The Scoop: Recruitment Trends & Industry Insights | September 2019

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Here is your September guide to the latest in recruitment trends, technology and industry insights! Each month, we highlight the biggest news affecting the industry and explain what to expect as new trends continue to emerge.


While the HR industry has been slow to invest in new technology — often looking for ROI metrics from first movers — the tight labor market and skills gap may prove a great motivator against risk-aversion. 

New research out of Wharton shines a light on the potential pitfalls of implementing AI to augment HR functions. The challenges that exist with traditional methods used to assess company and job fit can be exacerbated by tools that leverage backward-looking siloed datasets. Effectively, each database holds a clue that sheds light on the question of candidate fitness and allowing the data between these systems to “talk” to each other potentially increases reliability. In other words, the whole is greater than the sum of its parts.

As more employers acquire AI-driven tools, underpinned by larger and varied datasets with the goal of a more effective selection process, the need for greater understanding into how those decisions are made — explainable and defensible AI — may increase focus on biases and unintended consequences. 

“To prevent algorithms from carrying harmful biases — like racial prejudice — decision-makers need to carefully assess how diverse their data collection is, and what values it reflects. Building an AI application starts with understanding the objectives, designing a hypothesis and identifying the necessary data to build the right algorithm. Then, in the final step in the process, there’s a great opportunity to identify bias.”


HR leaders reported a 12% increase in the skills gap last year, due in part to the changing needs precipitated by new tech and the shortage of qualified talent. As a greater number of employers are looking beyond higher ed towards alternative channels of talented candidates who have upskilled themselves, there will be an increased need to substantiate those skills.  

For some time now, LinkedIn has had the skills self-report and endorsement functions as part of their users’ personal profile, but the company recently announced a new assessment tool which seeks to validate skill proficiency and highlight via profile badges.

The shortage of key talent and a tight labor market have started to impact how employers are strategically investing in current and future talent. 

“Sixty-eight percent of the respondents are planning to hire people with the right skills for emerging technology. In anticipation of shifts in marketing, sales and supply chain jobs, 54% of respondents are reskilling workers, and 52% are revising jobs to get people and machines integrated.”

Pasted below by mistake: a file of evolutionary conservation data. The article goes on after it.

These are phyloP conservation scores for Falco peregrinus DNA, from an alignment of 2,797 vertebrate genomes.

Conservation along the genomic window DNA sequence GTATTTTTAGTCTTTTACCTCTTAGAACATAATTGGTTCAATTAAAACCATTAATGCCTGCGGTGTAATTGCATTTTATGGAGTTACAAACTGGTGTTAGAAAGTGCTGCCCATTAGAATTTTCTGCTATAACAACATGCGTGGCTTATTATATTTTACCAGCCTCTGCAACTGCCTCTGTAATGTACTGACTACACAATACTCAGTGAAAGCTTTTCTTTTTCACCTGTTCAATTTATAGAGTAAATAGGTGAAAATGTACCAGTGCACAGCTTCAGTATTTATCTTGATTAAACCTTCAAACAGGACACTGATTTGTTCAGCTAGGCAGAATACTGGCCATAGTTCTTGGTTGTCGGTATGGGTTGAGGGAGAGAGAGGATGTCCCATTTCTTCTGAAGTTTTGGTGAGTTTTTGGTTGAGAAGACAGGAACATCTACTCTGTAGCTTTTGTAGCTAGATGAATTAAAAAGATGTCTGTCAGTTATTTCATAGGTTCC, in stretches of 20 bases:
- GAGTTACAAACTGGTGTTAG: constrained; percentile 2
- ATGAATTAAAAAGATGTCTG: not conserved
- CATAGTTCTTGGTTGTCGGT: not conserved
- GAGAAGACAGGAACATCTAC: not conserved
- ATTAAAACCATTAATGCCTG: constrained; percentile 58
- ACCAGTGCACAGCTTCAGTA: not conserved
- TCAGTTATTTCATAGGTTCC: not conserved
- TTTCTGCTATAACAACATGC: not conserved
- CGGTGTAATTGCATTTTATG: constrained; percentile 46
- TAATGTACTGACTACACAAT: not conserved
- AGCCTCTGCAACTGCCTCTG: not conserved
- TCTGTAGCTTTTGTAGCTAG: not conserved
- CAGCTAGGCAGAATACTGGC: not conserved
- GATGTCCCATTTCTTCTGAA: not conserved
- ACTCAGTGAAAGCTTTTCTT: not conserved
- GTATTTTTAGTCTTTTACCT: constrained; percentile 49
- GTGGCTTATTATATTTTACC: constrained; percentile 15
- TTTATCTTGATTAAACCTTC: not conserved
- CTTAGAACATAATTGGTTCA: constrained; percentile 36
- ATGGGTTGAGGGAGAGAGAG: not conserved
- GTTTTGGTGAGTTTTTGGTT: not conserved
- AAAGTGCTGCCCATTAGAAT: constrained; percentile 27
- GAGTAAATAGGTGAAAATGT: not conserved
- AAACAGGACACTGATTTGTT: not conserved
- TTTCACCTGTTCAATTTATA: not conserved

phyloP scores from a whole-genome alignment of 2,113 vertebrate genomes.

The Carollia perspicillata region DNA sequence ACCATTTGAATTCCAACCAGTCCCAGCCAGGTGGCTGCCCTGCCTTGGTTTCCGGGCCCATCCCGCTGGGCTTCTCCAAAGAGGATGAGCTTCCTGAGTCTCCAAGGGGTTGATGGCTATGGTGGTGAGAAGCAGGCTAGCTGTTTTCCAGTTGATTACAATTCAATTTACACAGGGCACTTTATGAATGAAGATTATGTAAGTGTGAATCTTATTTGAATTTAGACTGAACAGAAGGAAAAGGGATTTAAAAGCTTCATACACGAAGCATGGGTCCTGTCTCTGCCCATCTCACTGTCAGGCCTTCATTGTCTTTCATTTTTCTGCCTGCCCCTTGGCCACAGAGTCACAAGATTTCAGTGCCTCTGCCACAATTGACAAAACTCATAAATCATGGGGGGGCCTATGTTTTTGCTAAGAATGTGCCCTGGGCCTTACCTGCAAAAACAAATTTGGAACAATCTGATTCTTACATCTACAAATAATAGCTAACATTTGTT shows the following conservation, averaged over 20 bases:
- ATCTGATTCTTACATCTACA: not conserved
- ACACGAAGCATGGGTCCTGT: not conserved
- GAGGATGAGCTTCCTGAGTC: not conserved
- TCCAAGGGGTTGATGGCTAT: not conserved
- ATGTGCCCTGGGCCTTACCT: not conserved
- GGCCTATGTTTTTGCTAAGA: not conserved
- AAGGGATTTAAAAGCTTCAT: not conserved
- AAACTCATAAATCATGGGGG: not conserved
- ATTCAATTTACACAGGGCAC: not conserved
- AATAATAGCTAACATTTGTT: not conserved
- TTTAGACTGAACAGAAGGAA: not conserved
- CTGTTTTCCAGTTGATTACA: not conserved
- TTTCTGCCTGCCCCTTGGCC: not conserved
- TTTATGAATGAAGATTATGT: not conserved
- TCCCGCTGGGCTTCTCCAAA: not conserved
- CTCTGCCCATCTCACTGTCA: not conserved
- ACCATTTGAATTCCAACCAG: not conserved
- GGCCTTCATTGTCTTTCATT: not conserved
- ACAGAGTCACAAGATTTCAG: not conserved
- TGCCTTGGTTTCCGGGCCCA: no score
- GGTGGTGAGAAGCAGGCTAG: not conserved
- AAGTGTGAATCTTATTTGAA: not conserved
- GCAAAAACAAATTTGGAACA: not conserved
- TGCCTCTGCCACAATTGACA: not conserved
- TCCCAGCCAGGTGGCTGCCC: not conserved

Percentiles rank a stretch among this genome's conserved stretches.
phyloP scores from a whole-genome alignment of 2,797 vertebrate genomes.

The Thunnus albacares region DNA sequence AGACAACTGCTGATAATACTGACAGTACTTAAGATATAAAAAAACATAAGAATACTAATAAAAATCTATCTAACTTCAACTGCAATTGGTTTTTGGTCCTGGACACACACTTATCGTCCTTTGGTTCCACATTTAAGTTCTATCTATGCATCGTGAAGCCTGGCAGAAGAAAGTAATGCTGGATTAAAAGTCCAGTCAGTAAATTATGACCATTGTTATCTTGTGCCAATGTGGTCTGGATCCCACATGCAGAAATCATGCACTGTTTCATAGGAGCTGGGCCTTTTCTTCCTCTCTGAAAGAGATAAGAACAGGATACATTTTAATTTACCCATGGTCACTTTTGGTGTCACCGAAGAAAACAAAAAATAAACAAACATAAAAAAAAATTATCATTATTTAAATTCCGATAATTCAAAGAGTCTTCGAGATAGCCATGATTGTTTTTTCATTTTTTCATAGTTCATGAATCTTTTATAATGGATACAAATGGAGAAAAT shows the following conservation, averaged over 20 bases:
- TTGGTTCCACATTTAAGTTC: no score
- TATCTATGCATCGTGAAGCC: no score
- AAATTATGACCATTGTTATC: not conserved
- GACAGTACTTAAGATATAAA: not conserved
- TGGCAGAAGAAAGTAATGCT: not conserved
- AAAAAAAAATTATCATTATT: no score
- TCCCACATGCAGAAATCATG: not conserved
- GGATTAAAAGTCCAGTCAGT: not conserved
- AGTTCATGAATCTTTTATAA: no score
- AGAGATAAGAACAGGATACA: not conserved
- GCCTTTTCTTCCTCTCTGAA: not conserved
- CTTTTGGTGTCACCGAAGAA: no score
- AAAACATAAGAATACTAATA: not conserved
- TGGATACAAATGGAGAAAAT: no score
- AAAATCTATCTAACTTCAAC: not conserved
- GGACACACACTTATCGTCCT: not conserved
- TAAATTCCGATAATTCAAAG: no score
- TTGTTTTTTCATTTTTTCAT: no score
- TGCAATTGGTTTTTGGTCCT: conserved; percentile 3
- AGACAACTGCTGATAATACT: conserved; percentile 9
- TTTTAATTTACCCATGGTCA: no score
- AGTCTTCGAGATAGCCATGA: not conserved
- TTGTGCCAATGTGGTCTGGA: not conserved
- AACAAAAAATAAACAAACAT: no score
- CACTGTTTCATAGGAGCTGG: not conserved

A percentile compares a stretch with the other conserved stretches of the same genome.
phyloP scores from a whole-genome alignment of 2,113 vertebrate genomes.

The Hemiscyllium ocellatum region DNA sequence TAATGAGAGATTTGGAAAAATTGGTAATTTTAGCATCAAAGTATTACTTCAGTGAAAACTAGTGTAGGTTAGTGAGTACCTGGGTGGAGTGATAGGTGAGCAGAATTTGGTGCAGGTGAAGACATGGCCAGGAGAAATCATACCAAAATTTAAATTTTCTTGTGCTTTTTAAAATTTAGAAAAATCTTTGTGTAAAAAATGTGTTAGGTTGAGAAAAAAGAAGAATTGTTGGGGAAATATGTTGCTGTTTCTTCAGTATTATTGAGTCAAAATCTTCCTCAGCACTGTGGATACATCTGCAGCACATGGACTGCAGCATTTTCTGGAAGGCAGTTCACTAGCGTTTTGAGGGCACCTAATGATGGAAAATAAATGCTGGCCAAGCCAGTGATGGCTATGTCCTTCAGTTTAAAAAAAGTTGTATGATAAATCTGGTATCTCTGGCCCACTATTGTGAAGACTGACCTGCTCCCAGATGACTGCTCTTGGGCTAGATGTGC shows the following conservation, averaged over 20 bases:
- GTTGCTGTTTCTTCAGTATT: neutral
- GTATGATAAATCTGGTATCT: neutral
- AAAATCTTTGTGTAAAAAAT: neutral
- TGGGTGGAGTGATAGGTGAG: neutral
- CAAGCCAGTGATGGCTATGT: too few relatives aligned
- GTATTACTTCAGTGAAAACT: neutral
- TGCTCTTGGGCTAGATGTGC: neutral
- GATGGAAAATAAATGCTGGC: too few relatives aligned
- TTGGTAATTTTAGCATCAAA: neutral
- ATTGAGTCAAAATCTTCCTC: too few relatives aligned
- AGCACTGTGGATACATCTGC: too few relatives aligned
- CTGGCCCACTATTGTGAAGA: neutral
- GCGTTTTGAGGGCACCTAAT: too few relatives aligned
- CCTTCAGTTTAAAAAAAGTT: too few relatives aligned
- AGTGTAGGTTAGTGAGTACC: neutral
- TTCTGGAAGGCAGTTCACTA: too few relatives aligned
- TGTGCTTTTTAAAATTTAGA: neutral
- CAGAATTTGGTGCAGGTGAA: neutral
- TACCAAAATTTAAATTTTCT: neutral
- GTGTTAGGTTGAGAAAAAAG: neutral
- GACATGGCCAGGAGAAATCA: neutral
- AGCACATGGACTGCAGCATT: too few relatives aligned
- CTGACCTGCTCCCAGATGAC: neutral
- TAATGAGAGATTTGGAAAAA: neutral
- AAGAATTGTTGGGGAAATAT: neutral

More employers are considering reskilling employees to account for current and future needs; the challenge will be developing customized learning programs that will also allow a certain level of self-directed autonomy.


Last month, we highlighted Cubic Motion’s new technology that turns human motion into CGI characters and its application to location-agnostic interviewing. Facebook Reality Labs has also created a system capable of animating virtual avatars in real-time.

Beyond interviewing, avatars may soon show up as stand-ins for SMEs at conferences, as shown during Microsoft Inspire (see the July edition of The Scoop, “The Future of Interviews: Holograms”). And fifth generation (5G) communications networks and its ability to enable the combination of extended, augmented, virtual and mixed reality technologies may hold the key to extending that advancement even further into our work lives.

“Imagine being able to interact with a full-size “digital twin” of every place and thing that exists in the physical world, all from a home office. A plant manager in Seattle can immerse herself in a factory in Vietnam; she can see, hear, feel, even smell the shop floor.”


  • Data Privacy: Selling Mental Health Web Info: While the conversation around GDPR seems to have died down over the past year, new revelations of companies selling ever more personal data to advertisers may reignite concerns.

About Jahkedda Akbar Mitchell

Jahkedda has many years of experience providing strategic guidance, data, and insights on job-seeker trends in support of Radancy and its clients. She has also worked in-house on the candidate attraction team for a large fortune 500 company. Jahkedda has a passion for psychology and storytelling; understanding why we do what we do and how to change behaviors...only using her powers for good. Jahkedda is a member of Radancy Labs: a design thinking focused innovation lab.

One Response to " The Scoop: Recruitment Trends & Industry Insights | September 2019 "

  1. aish feat says:

    Thanks for sharing this information

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